Here's the story: I read Savage Love (and anything else Dan writes) religiously. Sex positive attitude combined with snarky rejoinders = fabulous and funny. Last night, I was reading the Slog (The Stranger's collaborative blog) and I came across Dan's diatribe against Garrison Keillor. I do not listen to the radio (I am a heathen, I know, and my kind will lead to the death of public culture in America, blah blah blah), but I do have my finger on the pulse of American culture (hard to say that one with a straight face-- soon, I'll be claiming all sorts of false credentials) and I have heard of him/come into proximity with his work/other euphemisms for coming into contact with him only through other people and not ever reading or listening to him myself.
Now, I take Dan's word as gospel, with the occasional exception (he does not like vaginae as a rule; I think vaginae are neato), so when he denounced Keillor as a "withered old hypocrite" for his recent piece on marriage and monogamy in Salon, I assumed that he was accurately describing an anti-gay hate monger (a la Peter Pace). But I was befuddled: I thought Keillor was a progressive? He has a radio show on NPR and he's known for satire, so he must have been kidding, right? I went to the website and read the piece and I must say, I'm conflicted about it. I sent it to Annie, who determined that it was satire and it seemed to have the intent of satire, if not the effect.
Conflicted, I put on my gumshoes (ha ha! get it?), and went to find some answers through the magic of the internet. Basically, I asked my friends and did a google blog search. The Autodidact pointed me to Andrew Sullivan's Daily Dish, where he confirms Dan's interpretation. Every blogger who has written about the article in the last two days agrees with their reading. Except my friend, Carebear, who said: "Garrison is too smart not to be writing a certain kind of satire. I think he makes fun of both contemporary and traditional lifestyles equally in this piece. [Yet], I think it doesn't quite hit the target." Compelling arguments all.
But you know me. I can't rest on the laurels of the opinions of others. What's a blogger to do?
Well, being the huge nerd that I am, I printed out the article and mapped Keillor's idea progression, to see if the piece was a cogent satire or the ramblings of a bigoted madman. I will not bore you with the details, but I did write them up and if you email us, I'll send you a copy. I am such a nerd.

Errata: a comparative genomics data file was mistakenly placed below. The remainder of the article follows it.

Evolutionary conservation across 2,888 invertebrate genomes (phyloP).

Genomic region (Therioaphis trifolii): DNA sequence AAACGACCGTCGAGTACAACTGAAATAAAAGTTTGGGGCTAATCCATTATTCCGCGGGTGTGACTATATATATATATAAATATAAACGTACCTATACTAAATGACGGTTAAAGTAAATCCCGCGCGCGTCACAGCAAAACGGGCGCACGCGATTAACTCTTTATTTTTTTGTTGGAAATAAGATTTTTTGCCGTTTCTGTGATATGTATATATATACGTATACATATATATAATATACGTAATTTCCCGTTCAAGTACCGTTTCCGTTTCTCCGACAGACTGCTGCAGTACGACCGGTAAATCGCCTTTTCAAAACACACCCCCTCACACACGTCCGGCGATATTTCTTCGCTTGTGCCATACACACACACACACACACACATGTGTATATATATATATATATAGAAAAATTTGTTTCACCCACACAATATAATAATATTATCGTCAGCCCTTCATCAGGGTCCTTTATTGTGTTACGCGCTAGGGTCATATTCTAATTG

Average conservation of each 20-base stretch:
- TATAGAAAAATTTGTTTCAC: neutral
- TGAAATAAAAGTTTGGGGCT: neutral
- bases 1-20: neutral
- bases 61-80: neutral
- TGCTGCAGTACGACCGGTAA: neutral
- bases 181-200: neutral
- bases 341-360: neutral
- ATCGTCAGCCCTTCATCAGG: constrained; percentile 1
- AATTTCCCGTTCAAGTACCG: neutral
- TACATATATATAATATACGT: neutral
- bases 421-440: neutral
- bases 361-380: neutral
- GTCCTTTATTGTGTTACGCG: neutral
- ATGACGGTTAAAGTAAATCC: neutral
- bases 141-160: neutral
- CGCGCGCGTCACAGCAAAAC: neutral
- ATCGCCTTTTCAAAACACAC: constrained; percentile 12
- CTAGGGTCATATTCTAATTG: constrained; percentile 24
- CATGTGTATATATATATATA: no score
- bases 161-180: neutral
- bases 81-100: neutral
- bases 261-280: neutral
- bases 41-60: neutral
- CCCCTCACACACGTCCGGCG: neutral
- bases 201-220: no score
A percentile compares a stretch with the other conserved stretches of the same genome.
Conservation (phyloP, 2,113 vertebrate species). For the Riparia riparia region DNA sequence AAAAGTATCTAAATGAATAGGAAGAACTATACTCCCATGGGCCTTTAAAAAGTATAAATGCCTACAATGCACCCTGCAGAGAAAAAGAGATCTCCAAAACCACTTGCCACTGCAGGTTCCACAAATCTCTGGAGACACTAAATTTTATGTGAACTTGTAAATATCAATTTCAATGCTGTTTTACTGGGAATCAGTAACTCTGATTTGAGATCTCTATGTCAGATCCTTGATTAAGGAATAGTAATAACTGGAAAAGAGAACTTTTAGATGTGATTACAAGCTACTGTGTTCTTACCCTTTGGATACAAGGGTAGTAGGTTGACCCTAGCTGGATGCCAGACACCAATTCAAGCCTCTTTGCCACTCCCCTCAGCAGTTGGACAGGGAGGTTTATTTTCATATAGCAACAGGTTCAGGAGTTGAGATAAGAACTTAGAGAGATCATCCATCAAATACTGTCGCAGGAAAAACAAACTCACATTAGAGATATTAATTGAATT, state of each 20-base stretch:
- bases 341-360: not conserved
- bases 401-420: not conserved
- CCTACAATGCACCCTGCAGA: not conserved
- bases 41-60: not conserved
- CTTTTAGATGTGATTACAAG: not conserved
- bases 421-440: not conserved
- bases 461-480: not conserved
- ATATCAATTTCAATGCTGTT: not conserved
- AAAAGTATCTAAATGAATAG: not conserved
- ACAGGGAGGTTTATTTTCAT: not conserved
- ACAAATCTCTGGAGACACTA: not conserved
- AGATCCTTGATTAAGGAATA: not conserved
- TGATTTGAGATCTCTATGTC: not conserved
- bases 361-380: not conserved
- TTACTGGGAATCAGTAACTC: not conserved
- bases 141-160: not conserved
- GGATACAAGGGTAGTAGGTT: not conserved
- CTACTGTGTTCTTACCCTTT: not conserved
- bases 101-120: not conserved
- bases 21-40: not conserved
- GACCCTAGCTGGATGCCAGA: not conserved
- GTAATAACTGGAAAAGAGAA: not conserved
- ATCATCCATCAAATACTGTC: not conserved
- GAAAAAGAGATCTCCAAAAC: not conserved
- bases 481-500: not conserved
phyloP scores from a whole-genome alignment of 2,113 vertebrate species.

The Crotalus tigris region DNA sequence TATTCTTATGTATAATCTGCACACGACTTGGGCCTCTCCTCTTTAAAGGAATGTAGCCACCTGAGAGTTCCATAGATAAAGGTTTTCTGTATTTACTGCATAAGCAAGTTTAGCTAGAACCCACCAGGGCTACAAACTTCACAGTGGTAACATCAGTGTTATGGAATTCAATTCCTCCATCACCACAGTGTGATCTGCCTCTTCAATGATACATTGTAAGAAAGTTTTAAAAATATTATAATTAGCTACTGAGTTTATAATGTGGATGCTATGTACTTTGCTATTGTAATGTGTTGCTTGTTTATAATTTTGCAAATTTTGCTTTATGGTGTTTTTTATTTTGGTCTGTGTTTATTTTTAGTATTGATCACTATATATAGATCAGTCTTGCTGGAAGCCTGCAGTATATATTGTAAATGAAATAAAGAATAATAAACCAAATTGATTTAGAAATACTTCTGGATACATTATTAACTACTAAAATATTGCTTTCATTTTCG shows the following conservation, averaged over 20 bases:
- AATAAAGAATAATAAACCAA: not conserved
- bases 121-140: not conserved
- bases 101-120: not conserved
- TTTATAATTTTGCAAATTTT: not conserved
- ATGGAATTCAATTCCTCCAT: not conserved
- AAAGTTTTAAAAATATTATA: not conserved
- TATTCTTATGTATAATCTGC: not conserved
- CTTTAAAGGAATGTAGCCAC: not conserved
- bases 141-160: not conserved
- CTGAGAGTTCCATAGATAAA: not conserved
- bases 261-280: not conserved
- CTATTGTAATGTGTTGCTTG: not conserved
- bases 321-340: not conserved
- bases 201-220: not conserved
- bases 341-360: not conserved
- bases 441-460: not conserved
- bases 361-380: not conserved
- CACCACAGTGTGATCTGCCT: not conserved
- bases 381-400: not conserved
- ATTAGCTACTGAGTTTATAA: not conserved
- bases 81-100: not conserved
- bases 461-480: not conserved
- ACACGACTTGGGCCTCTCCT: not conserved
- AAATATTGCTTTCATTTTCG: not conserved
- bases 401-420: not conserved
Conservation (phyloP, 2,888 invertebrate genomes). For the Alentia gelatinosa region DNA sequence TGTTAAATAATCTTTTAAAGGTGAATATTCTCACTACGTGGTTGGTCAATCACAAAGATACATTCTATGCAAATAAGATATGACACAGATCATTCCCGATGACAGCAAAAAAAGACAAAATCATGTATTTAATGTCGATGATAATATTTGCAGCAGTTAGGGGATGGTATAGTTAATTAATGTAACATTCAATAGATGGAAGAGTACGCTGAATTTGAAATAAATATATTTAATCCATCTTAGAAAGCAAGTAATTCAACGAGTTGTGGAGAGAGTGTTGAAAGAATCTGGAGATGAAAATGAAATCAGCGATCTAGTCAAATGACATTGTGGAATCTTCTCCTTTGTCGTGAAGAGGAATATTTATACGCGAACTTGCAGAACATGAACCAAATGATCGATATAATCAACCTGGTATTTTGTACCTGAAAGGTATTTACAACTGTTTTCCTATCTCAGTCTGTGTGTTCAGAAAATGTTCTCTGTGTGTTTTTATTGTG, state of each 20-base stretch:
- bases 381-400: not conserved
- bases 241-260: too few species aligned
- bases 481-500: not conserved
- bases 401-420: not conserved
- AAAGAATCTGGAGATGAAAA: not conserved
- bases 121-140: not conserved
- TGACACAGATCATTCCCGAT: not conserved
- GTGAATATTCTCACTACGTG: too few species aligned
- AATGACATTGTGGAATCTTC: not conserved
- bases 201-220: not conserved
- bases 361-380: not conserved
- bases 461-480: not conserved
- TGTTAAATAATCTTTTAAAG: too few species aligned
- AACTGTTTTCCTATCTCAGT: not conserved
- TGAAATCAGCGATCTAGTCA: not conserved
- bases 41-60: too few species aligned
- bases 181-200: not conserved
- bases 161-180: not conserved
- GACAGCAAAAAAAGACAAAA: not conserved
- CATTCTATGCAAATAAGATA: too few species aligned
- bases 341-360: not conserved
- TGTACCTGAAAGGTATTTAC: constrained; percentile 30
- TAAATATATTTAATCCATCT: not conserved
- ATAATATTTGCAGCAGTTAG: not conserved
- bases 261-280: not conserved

Anyway, what were my findings? Keillor's style may be absurdist ramblings, but that doesn't make it good writing. Or funny. Although it did have funny bits. Like the part about the cowboys. The funny bits lead me to believe that he meant the piece to be satire, but misfired. Perhaps the fact that the piece was completely illogical and incoherent speaks to his desire to highlight the absurdity of arguments against gay marriage. Yet, because he was all over the place, he diluted any chance he had at successful satire.
A good satirist knows how to frame the argument logically so that the absurdity of the point speaks for itself. If the framework itself is impossible to decipher and the internal logic impossible to discern, then it doesn't matter if the intent is satire. If no one can read it as satire, it's a failure. And if it's a failure on an issue this sensitive, then it goes to speak against your cause and, worse, it undermines your authority (at least until everyone forgets this ever happened).
My conclusion? Keillor is an asshat not because I think his article actually intended to be insulting to the queer community, but because its affect was insulting and, more importantly, he hasn't come out and apologized (or even commented!). Anyone can shrug off the effect of their words with, "Don't be so sensitive. I was making a joke," but if that's the case, then he should at least have the balls to say so.
Did you hear that Keillor? You have no balls! Just like a toyger.
NB: I mean balls in a figurative sense; as a woman, I have no balls in a literal sense. Nor would do I mean to imply that victims of testicular cancer, a devastating disease that is the most common cancer in American males between the ages of 15 and 34, are not capable of bravely putting themselves on the line.